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Housing Finance in India

Housing Finance in India

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Published by: rekha_savnani on Jan 09, 2012
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Report No.

22 of 2007


Housing Finance in India
1.1 Housing Scenario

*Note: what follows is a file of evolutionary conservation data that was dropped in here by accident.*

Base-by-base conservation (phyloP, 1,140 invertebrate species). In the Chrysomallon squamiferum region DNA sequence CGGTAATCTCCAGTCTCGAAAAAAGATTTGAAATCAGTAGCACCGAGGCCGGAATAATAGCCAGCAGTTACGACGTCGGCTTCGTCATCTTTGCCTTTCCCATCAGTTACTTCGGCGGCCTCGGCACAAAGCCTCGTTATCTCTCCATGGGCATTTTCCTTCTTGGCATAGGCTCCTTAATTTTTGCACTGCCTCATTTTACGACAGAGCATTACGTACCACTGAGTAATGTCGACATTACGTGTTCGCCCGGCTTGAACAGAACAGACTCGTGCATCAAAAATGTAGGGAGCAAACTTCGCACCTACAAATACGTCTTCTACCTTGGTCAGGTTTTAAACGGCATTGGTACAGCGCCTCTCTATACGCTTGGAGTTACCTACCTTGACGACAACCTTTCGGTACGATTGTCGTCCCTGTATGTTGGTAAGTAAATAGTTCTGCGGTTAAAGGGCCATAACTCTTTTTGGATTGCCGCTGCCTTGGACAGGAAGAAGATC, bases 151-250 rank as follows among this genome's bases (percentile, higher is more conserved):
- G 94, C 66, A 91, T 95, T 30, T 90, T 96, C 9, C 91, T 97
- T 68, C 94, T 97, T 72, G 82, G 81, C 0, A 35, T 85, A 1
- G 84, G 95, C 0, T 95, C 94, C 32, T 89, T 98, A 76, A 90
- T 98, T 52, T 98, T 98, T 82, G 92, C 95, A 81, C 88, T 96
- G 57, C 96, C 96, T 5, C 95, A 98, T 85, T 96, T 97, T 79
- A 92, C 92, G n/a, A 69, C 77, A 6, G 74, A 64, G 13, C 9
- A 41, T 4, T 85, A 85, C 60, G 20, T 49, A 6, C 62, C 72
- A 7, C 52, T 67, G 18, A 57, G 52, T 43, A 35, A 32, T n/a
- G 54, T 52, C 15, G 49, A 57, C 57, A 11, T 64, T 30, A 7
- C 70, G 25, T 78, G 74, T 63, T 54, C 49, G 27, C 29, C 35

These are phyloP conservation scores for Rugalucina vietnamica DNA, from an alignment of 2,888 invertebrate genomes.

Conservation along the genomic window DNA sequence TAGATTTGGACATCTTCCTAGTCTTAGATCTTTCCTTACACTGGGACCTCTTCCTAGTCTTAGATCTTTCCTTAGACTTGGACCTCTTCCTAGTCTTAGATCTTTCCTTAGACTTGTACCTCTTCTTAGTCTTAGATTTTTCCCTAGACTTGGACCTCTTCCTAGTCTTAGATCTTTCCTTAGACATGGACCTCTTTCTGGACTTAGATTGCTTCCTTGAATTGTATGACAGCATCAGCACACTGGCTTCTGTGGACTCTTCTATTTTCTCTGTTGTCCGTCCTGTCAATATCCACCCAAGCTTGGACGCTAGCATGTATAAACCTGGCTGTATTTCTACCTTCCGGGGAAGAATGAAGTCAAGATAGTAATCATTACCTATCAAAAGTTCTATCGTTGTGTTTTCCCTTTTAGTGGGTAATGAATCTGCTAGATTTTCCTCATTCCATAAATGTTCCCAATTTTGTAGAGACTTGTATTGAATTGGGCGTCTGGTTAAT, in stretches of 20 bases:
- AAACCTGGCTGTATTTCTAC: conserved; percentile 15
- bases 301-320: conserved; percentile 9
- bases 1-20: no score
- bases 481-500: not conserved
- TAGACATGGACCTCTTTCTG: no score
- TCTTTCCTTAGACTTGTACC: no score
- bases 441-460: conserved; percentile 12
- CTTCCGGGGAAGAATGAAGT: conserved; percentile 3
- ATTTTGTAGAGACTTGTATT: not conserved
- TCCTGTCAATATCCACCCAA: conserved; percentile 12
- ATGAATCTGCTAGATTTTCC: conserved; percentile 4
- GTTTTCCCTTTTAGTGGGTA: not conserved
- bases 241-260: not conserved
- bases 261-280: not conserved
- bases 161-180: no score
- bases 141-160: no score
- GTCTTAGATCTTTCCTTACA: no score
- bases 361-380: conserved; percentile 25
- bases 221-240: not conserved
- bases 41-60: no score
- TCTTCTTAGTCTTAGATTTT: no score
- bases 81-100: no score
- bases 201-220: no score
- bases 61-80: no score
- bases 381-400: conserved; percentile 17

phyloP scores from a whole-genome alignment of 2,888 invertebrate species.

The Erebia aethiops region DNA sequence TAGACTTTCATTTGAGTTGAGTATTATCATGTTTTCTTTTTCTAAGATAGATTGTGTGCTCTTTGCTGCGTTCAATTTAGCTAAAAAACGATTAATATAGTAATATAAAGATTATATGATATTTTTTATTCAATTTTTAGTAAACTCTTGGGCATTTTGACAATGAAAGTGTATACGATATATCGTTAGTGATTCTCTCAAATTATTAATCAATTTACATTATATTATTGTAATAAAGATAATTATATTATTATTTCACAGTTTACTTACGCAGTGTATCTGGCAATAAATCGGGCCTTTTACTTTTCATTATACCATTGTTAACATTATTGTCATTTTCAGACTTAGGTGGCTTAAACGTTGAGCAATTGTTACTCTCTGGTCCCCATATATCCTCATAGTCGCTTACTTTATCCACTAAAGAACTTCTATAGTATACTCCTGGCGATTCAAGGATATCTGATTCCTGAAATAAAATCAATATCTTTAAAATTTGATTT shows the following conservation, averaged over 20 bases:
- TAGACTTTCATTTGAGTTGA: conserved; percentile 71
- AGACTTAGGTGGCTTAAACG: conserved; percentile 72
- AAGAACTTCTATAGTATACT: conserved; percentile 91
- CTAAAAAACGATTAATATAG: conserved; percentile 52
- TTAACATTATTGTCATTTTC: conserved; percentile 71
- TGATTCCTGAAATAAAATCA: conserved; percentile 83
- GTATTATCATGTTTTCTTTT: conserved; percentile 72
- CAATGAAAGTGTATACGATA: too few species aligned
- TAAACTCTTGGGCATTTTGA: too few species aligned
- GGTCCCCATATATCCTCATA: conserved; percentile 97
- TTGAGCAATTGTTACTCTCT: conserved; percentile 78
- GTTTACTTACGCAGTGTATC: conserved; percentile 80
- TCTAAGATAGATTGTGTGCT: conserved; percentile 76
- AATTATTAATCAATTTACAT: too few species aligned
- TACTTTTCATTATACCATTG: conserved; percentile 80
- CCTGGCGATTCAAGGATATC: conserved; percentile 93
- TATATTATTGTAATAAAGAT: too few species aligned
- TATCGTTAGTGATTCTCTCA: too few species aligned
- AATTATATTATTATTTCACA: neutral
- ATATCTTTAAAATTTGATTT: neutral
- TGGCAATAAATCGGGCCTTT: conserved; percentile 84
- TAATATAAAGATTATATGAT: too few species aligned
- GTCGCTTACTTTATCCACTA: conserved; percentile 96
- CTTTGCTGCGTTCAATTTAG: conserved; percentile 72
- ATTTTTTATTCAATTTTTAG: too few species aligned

The total housing shortage in the country in 1997 was estimated to be 13.66 million units, of which 7.57 million units were in urban areas. More than 90 per cent of this shortage was for the poor and low income category. Against this background, the National Housing and Habitat Policy (NHHP) was formulated in 1998 and stressed on: • • • • removing legal, financial and administrative barriers for facilitating access to loans, finance and technology; ensuring that housing, along with supporting services, was treated as a priority and at par with the infrastructure sector; the creation of surpluses in housing stock; and providing quality and cost-effective shelters especially to the vulnerable groups and the poor.